FLORIDA LAW WEEKLY

VOLUME 41, NUMBER 43

CASES FROM THE WEEK OF OCTOBER 28, 2016

SATISFYING THE LONG-ARM JURISDICTION STATUTE DOES NOT ALWAYS MEAN THAT A DEFENDANT HAS THE REQUISITE SUFFICIENT MINIMUM CONTACTS TO SATISFY CONSTITUTIONAL DUE PROCESS.

Erie Insurance Exchange v. Larose, 41 Fla. L. Weekly D2372 (Fla. 2nd DCA October 19, 2016):

The defendant, Erie, is a Pennsylvania insurance company not licensed to issue insurance policies in Florida.  It had no office in Florida and did not write polices or seek business in Florida. 

In 2013, it issued a policy to a Wisconsin company, providing the insured vehicles would principally be garaged in Wisconsin.  The policy did provide coverage, including UM, for automobile accidents occurring anywhere in the United States and Canada.

One of Erie’s insured vehicles made its way to Florida, and was driven with permission by a Florida resident.  The Florida resident was injured, and sued for UM benefits under the policy. 

The insurance company moved to dismiss.  To meet his evidentiary burden for jurisdiction, the plaintiff filed a sworn memorandum of law, arguing that the company’s failure to pay benefits to him in Florida was a breach of contract “occurring in Florida,” conferring jurisdiction under the long-arm statute, section 48.193(1)(a)(7).  Plaintiff argued the provision in the policy providing coverage for accidents “occurring anywhere in the United States” operated, in essence, as consent to jurisdiction in all states for the purposes of constitutional due process.

While the trial court agreed, the Second District reversed.  The plaintiff did not attempt to establish general jurisdiction to require proof that the insurer had engaged I substantial and not isolated activity within Florida. 

Instead, he relied on specific jurisdiction requiring proof of a causal connection between the plaintiff’s claim and the defendant’s activity in this state.  Specific or “case-linked” jurisdiction depends on an affiliation between the forum and the underlying controversy.  Plaintiff did properly allege that the company failed to perform acts required by a contract to be performed in this state.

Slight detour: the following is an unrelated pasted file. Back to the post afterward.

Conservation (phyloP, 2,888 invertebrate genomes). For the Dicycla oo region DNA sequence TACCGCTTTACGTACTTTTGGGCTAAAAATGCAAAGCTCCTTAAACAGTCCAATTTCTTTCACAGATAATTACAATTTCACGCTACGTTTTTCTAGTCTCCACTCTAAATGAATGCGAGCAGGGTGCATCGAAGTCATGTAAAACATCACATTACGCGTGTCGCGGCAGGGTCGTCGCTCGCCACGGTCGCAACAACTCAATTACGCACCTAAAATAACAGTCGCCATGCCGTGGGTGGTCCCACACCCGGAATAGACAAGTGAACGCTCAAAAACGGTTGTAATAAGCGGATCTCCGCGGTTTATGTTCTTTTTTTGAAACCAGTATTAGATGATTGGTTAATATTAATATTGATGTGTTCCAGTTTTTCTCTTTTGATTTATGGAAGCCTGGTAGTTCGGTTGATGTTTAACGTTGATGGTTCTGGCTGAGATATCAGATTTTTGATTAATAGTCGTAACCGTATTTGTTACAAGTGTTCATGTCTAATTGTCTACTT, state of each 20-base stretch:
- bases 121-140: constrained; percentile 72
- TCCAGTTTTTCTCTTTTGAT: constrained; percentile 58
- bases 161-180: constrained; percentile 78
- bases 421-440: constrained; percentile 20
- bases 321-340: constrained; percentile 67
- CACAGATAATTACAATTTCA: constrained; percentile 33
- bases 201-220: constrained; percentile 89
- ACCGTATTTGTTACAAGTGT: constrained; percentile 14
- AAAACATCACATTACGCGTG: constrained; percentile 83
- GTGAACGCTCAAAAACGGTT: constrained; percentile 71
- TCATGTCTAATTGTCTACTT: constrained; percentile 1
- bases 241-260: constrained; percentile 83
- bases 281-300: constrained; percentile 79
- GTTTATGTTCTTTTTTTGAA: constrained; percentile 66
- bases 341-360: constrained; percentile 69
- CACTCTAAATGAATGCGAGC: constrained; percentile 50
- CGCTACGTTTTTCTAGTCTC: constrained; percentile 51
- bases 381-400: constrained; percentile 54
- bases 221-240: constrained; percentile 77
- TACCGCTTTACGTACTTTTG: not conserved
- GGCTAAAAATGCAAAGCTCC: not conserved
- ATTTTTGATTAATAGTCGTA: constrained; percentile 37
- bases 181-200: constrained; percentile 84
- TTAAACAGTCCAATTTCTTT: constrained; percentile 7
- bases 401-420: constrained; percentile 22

However, the analysis has two prongs.  In addition to the long-arm statute, plaintiff must also demonstrate sufficient minimum contacts with Florida to satisfy constitutional due process.

Because the focus of the due process analysis was solely on the defendant’s connection with the forum state, the unilateral activity of those claiming some relationship with a non-resident defendant was not enough to satisfy the requirement of contact with the forum state.  Here, the insurer was not licensed in Florida, did no business in Florida, had no office in Florida, or never sought to do business in Florida. 

In short, the court found the insurer did no act to purposely avail itself of conducting business in Florida, and the fact that its insured serendipitously permitted the plaintiff, a Florida resident, to drive an insured vehicle in Florida was a unilateral act by the insured that does not provide minimum contacts necessary to support personal jurisdiction over the insurer.  Unlike a bad faith case, where the bad faith handling does demonstrate sufficient minimum contacts to support personal jurisdiction, in this case there was none.

TRIAL JUDGE ERRED IN GRANTING MOTION FOR NEW TRIAL EQUATING DEFENDANT’S FAILURE TO FOLLOW ITS OWN SAFETY POLICIES AND PROCEDURES AS A PER SE BREACH OF ITS STANDARD OF CARE.

Wal-Mart v. Wittke, 41 Fla. L. Weekly D2381 (Fla. 2nd DCA October 21, 2016):

Plaintiff fell in a Wal-Mart.  After deliberating for one hour, the jury returned a verdict for Wal-Mart.

In granting the new trial, the court found the evidence presented to the jury clearly demonstrated that the plaintiff’s injury was the result of Wal-Mart failing to follow its own safety policies and procedures.  However, this was error.  The court erroneously equated the standard of care with compliance with internal policies and procedures, and effectively determined that a breach of policies and procedures is a per se breach of the standard of care.  A party’s internal rule does not fix the legal standard of care in a negligence action.

When an appellate court has determined that a trial court’s grant of a new trial is premised at least in part on an error of law, then the inquiry becomes whether the trial court would have granted a new trial but for the error of law.  The closer an issue comes to being purely legal in nature, the less discretion a trial judge enjoys in ruling on the new trial motion.

In this instance, the issue presented by the motion for new trial, although couched as being based on the weight of the evidence, was truly a legal issue of the standard of care. 

Moreover, to the extent the court did not rely upon its erroneous conclusion that a violation of internal policies was a per se breach of the standard of care, the trial court clearly abused its discretion in granting a new trial where the manifest weight of the evidence of causation was not at issue.  (i.e., because one witness testified that the plaintiff said it was her fault and she should not have been running in the rain, and the jury also saw video surveillance where the area where the fall occurred had two fans and a large yellow warning cone marking the area of the wet floor).  The court reversed for entry of judgment consistent with the defense verdict.